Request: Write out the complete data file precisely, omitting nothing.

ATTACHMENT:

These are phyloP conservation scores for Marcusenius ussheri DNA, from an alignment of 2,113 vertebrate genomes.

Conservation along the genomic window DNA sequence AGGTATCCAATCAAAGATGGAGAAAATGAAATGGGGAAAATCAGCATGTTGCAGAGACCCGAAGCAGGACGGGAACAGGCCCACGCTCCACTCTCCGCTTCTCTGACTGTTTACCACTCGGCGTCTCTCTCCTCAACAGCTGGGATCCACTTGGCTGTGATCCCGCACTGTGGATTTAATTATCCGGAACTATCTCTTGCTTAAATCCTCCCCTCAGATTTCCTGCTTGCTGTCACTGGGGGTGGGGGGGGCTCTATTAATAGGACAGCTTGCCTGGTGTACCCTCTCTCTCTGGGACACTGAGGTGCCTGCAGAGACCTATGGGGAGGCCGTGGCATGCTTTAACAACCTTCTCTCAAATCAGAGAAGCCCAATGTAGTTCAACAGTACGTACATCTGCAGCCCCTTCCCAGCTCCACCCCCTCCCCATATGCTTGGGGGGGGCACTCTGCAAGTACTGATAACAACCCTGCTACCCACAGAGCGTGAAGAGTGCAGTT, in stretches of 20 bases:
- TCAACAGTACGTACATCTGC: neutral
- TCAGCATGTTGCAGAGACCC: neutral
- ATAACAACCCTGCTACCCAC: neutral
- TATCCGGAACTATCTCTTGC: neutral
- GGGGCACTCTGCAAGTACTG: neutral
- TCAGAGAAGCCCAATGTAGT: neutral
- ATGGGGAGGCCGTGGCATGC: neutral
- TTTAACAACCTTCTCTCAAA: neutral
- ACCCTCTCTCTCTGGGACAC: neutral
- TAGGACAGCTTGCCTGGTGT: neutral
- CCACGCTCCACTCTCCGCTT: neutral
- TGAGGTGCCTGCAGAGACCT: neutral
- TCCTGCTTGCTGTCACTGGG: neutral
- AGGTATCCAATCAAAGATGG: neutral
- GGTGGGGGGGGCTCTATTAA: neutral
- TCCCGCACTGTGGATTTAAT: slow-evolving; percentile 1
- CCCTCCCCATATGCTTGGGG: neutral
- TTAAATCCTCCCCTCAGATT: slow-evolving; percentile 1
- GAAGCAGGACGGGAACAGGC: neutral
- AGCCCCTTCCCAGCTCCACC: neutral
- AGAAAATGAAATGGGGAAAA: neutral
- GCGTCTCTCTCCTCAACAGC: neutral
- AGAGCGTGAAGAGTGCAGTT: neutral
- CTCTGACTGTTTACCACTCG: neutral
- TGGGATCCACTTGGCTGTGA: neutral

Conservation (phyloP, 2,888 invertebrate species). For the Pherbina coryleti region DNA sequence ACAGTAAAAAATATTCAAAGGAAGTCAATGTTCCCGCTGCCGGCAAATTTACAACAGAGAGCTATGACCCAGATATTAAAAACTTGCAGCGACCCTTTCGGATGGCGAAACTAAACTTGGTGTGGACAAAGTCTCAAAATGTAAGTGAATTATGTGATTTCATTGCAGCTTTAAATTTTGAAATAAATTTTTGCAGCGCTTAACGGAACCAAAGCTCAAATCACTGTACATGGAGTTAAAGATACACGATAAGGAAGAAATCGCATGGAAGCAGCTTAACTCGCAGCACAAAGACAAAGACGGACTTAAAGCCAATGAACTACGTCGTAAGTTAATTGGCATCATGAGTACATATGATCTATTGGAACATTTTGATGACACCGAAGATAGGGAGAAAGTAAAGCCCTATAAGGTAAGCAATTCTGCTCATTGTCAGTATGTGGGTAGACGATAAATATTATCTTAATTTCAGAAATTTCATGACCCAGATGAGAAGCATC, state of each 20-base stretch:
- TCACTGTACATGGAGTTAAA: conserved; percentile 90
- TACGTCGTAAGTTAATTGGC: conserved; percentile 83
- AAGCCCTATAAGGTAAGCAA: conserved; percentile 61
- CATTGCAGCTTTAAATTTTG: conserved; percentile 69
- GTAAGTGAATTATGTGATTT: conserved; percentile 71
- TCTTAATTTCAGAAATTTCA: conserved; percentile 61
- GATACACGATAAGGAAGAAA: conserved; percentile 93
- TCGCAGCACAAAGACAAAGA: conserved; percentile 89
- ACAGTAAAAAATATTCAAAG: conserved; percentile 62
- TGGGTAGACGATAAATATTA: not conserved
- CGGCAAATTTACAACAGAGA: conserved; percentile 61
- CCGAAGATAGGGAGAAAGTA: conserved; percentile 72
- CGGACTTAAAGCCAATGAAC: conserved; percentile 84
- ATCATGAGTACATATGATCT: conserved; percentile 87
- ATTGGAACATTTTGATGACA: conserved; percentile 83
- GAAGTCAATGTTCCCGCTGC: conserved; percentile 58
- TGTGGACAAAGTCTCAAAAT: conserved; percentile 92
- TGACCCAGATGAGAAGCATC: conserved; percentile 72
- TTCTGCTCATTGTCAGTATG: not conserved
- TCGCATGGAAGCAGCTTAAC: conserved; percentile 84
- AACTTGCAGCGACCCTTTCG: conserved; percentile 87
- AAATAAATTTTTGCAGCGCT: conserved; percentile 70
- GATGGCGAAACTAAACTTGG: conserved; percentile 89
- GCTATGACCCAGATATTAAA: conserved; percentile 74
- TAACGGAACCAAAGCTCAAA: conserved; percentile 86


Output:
These are phyloP conservation scores for Marcusenius ussheri DNA, from an alignment of 2,113 vertebrate genomes.

Conservation along the genomic window DNA sequence AGGTATCCAATCAAAGATGGAGAAAATGAAATGGGGAAAATCAGCATGTTGCAGAGACCCGAAGCAGGACGGGAACAGGCCCACGCTCCACTCTCCGCTTCTCTGACTGTTTACCACTCGGCGTCTCTCTCCTCAACAGCTGGGATCCACTTGGCTGTGATCCCGCACTGTGGATTTAATTATCCGGAACTATCTCTTGCTTAAATCCTCCCCTCAGATTTCCTGCTTGCTGTCACTGGGGGTGGGGGGGGCTCTATTAATAGGACAGCTTGCCTGGTGTACCCTCTCTCTCTGGGACACTGAGGTGCCTGCAGAGACCTATGGGGAGGCCGTGGCATGCTTTAACAACCTTCTCTCAAATCAGAGAAGCCCAATGTAGTTCAACAGTACGTACATCTGCAGCCCCTTCCCAGCTCCACCCCCTCCCCATATGCTTGGGGGGGGCACTCTGCAAGTACTGATAACAACCCTGCTACCCACAGAGCGTGAAGAGTGCAGTT, in stretches of 20 bases:
- TCAACAGTACGTACATCTGC: neutral
- TCAGCATGTTGCAGAGACCC: neutral
- ATAACAACCCTGCTACCCAC: neutral
- TATCCGGAACTATCTCTTGC: neutral
- GGGGCACTCTGCAAGTACTG: neutral
- TCAGAGAAGCCCAATGTAGT: neutral
- ATGGGGAGGCCGTGGCATGC: neutral
- TTTAACAACCTTCTCTCAAA: neutral
- ACCCTCTCTCTCTGGGACAC: neutral
- TAGGACAGCTTGCCTGGTGT: neutral
- CCACGCTCCACTCTCCGCTT: neutral
- TGAGGTGCCTGCAGAGACCT: neutral
- TCCTGCTTGCTGTCACTGGG: neutral
- AGGTATCCAATCAAAGATGG: neutral
- GGTGGGGGGGGCTCTATTAA: neutral
- TCCCGCACTGTGGATTTAAT: slow-evolving; percentile 1
- CCCTCCCCATATGCTTGGGG: neutral
- TTAAATCCTCCCCTCAGATT: slow-evolving; percentile 1
- GAAGCAGGACGGGAACAGGC: neutral
- AGCCCCTTCCCAGCTCCACC: neutral
- AGAAAATGAAATGGGGAAAA: neutral
- GCGTCTCTCTCCTCAACAGC: neutral
- AGAGCGTGAAGAGTGCAGTT: neutral
- CTCTGACTGTTTACCACTCG: neutral
- TGGGATCCACTTGGCTGTGA: neutral

Conservation (phyloP, 2,888 invertebrate species). For the Pherbina coryleti region DNA sequence ACAGTAAAAAATATTCAAAGGAAGTCAATGTTCCCGCTGCCGGCAAATTTACAACAGAGAGCTATGACCCAGATATTAAAAACTTGCAGCGACCCTTTCGGATGGCGAAACTAAACTTGGTGTGGACAAAGTCTCAAAATGTAAGTGAATTATGTGATTTCATTGCAGCTTTAAATTTTGAAATAAATTTTTGCAGCGCTTAACGGAACCAAAGCTCAAATCACTGTACATGGAGTTAAAGATACACGATAAGGAAGAAATCGCATGGAAGCAGCTTAACTCGCAGCACAAAGACAAAGACGGACTTAAAGCCAATGAACTACGTCGTAAGTTAATTGGCATCATGAGTACATATGATCTATTGGAACATTTTGATGACACCGAAGATAGGGAGAAAGTAAAGCCCTATAAGGTAAGCAATTCTGCTCATTGTCAGTATGTGGGTAGACGATAAATATTATCTTAATTTCAGAAATTTCATGACCCAGATGAGAAGCATC, state of each 20-base stretch:
- TCACTGTACATGGAGTTAAA: conserved; percentile 90
- TACGTCGTAAGTTAATTGGC: conserved; percentile 83
- AAGCCCTATAAGGTAAGCAA: conserved; percentile 61
- CATTGCAGCTTTAAATTTTG: conserved; percentile 69
- GTAAGTGAATTATGTGATTT: conserved; percentile 71
- TCTTAATTTCAGAAATTTCA: conserved; percentile 61
- GATACACGATAAGGAAGAAA: conserved; percentile 93
- TCGCAGCACAAAGACAAAGA: conserved; percentile 89
- ACAGTAAAAAATATTCAAAG: conserved; percentile 62
- TGGGTAGACGATAAATATTA: not conserved
- CGGCAAATTTACAACAGAGA: conserved; percentile 61
- CCGAAGATAGGGAGAAAGTA: conserved; percentile 72
- CGGACTTAAAGCCAATGAAC: conserved; percentile 84
- ATCATGAGTACATATGATCT: conserved; percentile 87
- ATTGGAACATTTTGATGACA: conserved; percentile 83
- GAAGTCAATGTTCCCGCTGC: conserved; percentile 58
- TGTGGACAAAGTCTCAAAAT: conserved; percentile 92
- TGACCCAGATGAGAAGCATC: conserved; percentile 72
- TTCTGCTCATTGTCAGTATG: not conserved
- TCGCATGGAAGCAGCTTAAC: conserved; percentile 84
- AACTTGCAGCGACCCTTTCG: conserved; percentile 87
- AAATAAATTTTTGCAGCGCT: conserved; percentile 70
- GATGGCGAAACTAAACTTGG: conserved; percentile 89
- GCTATGACCCAGATATTAAA: conserved; percentile 74
- TAACGGAACCAAAGCTCAAA: conserved; percentile 86